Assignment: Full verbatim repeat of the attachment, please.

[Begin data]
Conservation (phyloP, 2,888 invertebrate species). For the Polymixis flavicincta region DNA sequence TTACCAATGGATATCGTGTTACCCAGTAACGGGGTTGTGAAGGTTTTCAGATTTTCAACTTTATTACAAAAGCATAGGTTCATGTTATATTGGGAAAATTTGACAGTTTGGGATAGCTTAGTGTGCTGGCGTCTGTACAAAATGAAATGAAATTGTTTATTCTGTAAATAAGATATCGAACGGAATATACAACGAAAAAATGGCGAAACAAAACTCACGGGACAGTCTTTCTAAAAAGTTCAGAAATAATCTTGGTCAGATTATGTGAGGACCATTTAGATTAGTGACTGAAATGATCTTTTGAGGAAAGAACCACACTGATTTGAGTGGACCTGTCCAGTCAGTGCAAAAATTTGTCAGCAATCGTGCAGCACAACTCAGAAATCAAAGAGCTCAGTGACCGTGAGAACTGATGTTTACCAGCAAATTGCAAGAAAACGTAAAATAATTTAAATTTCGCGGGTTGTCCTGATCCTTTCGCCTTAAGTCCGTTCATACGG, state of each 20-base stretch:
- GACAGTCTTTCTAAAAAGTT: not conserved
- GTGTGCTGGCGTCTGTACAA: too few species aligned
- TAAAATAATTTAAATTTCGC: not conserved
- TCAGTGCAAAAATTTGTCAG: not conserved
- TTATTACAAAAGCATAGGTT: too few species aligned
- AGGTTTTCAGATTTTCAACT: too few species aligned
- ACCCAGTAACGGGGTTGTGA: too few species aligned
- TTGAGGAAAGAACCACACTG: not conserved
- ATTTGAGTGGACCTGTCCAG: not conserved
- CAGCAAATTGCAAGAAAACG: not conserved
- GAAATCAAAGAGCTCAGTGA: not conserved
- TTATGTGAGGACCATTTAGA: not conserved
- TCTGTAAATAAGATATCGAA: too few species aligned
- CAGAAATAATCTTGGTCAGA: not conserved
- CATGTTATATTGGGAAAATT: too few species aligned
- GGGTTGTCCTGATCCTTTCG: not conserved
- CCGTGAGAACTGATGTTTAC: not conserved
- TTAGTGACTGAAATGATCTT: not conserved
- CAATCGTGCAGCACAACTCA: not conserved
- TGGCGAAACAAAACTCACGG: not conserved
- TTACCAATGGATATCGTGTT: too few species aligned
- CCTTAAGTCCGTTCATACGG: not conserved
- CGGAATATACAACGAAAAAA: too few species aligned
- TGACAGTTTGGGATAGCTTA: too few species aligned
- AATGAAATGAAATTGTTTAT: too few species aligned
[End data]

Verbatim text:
Conservation (phyloP, 2,888 invertebrate species). For the Polymixis flavicincta region DNA sequence TTACCAATGGATATCGTGTTACCCAGTAACGGGGTTGTGAAGGTTTTCAGATTTTCAACTTTATTACAAAAGCATAGGTTCATGTTATATTGGGAAAATTTGACAGTTTGGGATAGCTTAGTGTGCTGGCGTCTGTACAAAATGAAATGAAATTGTTTATTCTGTAAATAAGATATCGAACGGAATATACAACGAAAAAATGGCGAAACAAAACTCACGGGACAGTCTTTCTAAAAAGTTCAGAAATAATCTTGGTCAGATTATGTGAGGACCATTTAGATTAGTGACTGAAATGATCTTTTGAGGAAAGAACCACACTGATTTGAGTGGACCTGTCCAGTCAGTGCAAAAATTTGTCAGCAATCGTGCAGCACAACTCAGAAATCAAAGAGCTCAGTGACCGTGAGAACTGATGTTTACCAGCAAATTGCAAGAAAACGTAAAATAATTTAAATTTCGCGGGTTGTCCTGATCCTTTCGCCTTAAGTCCGTTCATACGG, state of each 20-base stretch:
- GACAGTCTTTCTAAAAAGTT: not conserved
- GTGTGCTGGCGTCTGTACAA: too few species aligned
- TAAAATAATTTAAATTTCGC: not conserved
- TCAGTGCAAAAATTTGTCAG: not conserved
- TTATTACAAAAGCATAGGTT: too few species aligned
- AGGTTTTCAGATTTTCAACT: too few species aligned
- ACCCAGTAACGGGGTTGTGA: too few species aligned
- TTGAGGAAAGAACCACACTG: not conserved
- ATTTGAGTGGACCTGTCCAG: not conserved
- CAGCAAATTGCAAGAAAACG: not conserved
- GAAATCAAAGAGCTCAGTGA: not conserved
- TTATGTGAGGACCATTTAGA: not conserved
- TCTGTAAATAAGATATCGAA: too few species aligned
- CAGAAATAATCTTGGTCAGA: not conserved
- CATGTTATATTGGGAAAATT: too few species aligned
- GGGTTGTCCTGATCCTTTCG: not conserved
- CCGTGAGAACTGATGTTTAC: not conserved
- TTAGTGACTGAAATGATCTT: not conserved
- CAATCGTGCAGCACAACTCA: not conserved
- TGGCGAAACAAAACTCACGG: not conserved
- TTACCAATGGATATCGTGTT: too few species aligned
- CCTTAAGTCCGTTCATACGG: not conserved
- CGGAATATACAACGAAAAAA: too few species aligned
- TGACAGTTTGGGATAGCTTA: too few species aligned
- AATGAAATGAAATTGTTTAT: too few species aligned